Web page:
Cathy the Vendor Helped by Grapevine

Not Cathy because she wants to remain anonymous. Photo by Karen St. John Vincentby Tim Schwab

     Cathy Brown meets me in the Grapevine office. She’s dressed well in business casual with bright tawny hair and sufficient makeup, all of which give her a professional demeanor. Later I find out that her entire outfit is from the thrift store.

     Before the questions had started, Cathy had already begun telling her life story. She was chatting with another Grapevine vendor about their experiences living on the street, and the circumstances which pushed each of them to homelessness at an early age.

     As I talk with Cathy I’m impressed with her openness, and with her self-honesty. She speaks candidly about the mistakes she’s made in life—leaving her parents’ home at too early of an age and getting involved in difficult romantic relationships.

    But Cathy draws on her experiences on the streets to make suggestions about solving the problem of homelessness. Cathy believes that certain social experiences as a youth have contributed to her becoming homelessness. For this reason, she emphasizes preventative measures, such as counseling for junior high and high school students, teaching them the reality of living on the streets, and the reality of trying to make it on your own. "Kids given community service to do shouldn’t be picking up trash on the side of the road. They should be learning about homelessness and AIDS," Cathy said.

     Growing up in a small town outside of Seattle, Cathy first became homeless after she left home at 18 and lost the job she had. Unaccustomed to the bright lights of Seattle, Cathy made mistakes living on the streets. She’s experienced the benefits of communal living in the Seattle homeless camps in the 1980’s, but also has dealt with the seedier, more harrowing living situations that homelessness can force on you. She talks about the difficulties of being a woman on the street: "It’s harder for a woman. A woman has more needs…It’s not like being a man. He can lay his head down anywhere. A woman’s got to be more careful."

     Cathy’s been in and out of homeless shelters and camps throughout her adult life. Just three years ago she was staying in a shelter in Columbus. The last five months, however, Cathy has found some respite from life on the streets. She’s found an apartment in Cleveland and a steady, supplemental income to her disability check by selling the Grapevine.

     Cathy tells me she takes her job selling the Grapevine seriously. Four times a week she sells the paper, always attired in her blue-jeans and her Grapevine t-shirt. "It’s like a uniform for me, it’s what I always work in."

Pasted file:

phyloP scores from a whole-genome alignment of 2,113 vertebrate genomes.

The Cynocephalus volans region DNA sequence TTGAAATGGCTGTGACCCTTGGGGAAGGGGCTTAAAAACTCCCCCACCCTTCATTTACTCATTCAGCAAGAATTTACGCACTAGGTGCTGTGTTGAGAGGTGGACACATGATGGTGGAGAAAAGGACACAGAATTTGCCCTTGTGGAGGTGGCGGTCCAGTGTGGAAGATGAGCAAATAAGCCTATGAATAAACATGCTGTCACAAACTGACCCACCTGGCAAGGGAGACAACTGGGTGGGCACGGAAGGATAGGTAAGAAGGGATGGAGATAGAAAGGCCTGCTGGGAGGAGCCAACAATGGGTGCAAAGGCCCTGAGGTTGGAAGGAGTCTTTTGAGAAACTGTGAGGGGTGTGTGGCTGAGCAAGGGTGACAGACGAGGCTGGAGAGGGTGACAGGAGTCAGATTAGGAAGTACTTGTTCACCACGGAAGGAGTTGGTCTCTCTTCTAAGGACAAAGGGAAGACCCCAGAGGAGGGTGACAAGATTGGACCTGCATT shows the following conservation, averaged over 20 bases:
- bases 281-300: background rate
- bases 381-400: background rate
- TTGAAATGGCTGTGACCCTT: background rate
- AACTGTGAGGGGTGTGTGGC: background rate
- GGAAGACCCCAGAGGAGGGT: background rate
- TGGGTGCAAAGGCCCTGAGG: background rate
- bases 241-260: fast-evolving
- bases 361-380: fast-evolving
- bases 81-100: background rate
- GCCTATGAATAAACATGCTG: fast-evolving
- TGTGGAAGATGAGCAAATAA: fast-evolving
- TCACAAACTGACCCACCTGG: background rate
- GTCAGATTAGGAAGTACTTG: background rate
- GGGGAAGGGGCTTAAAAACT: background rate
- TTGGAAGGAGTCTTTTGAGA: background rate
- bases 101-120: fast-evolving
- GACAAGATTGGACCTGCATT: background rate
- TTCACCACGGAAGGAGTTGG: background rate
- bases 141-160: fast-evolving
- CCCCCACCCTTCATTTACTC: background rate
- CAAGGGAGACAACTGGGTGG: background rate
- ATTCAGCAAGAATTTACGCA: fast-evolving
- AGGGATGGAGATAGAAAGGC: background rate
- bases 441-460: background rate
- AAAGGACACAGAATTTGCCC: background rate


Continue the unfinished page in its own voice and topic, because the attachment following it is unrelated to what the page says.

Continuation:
Judging the homeless as being lazy or inferior is a frequent, fallacious perception among non-homelesss people, according to Cathy, and she hopes the Grapevine will help change the public’s beliefs on this matter.

     Cathy warns people who have never been homeless to try to understand the complexity of homelessness. "Don’t judge people out there on the streets. You don’t know why they’re homeless. It could be your brother, mother, sister, or aunt."

     Cathy enumerates the reasons why people are on the streets. Problems with drugs, alcohol, mental illness are very common causes that she’s seen. She herself has battled with alcohol problems and with depression. Another contributing factor to homelessness is budgeting an income. According to Cathy, "Everybody’s trying to keep up with the Jones’, and the Jones’ are in debt."

     Although no longer homeless, Cathy keeps in the touch with the homeless through her work with the Grapevine and her friends at the West Side Catholic Center. When asked about the resources available to the homeless here in Cleveland, she speaks highly of the Cleveland Street Card, a card available to homeless people and published by the Northeast Ohio Coalition for the Homeless, which lists free health and social services for the lowest income members of Cleveland.

     There are drawbacks in accessing the resources, however, because the locations of clinics and shelters are so spread out. "If you don’t have money for rent or food, how are you going to afford $1.25 for the bus every time you need to go somewhere?"

     Cathy would like to see a single resource center for homeless people, which would provide all services and a shelter in the same building. Another of her recommendations is to have a separate shelter for the working homeless. Many shelters enforce early evening curfews, which prevent many homeless people from employment that requires working nights.

     Today, Cathy rents out an apartment, which she shares with her cats. The Public Housing Authority previously turned down Cathy because of her pets. According to Cathy, resources for the homeless are unsympathetic to folks with pets. Cathy believes that pets provide people with important social benefits and security. She’d like to see medicare available to homeless people and their pets.

     Cathy’s final suggestions on helping homelessness are preventative. She believes in helping families and children with food resources and counseling before they become homeless. Provided with good models and adequate homes, Cathy believes, young people today can break the cycle of homelessness and succeed in life.

Copyright NEOCH published in March 2002 Issue 53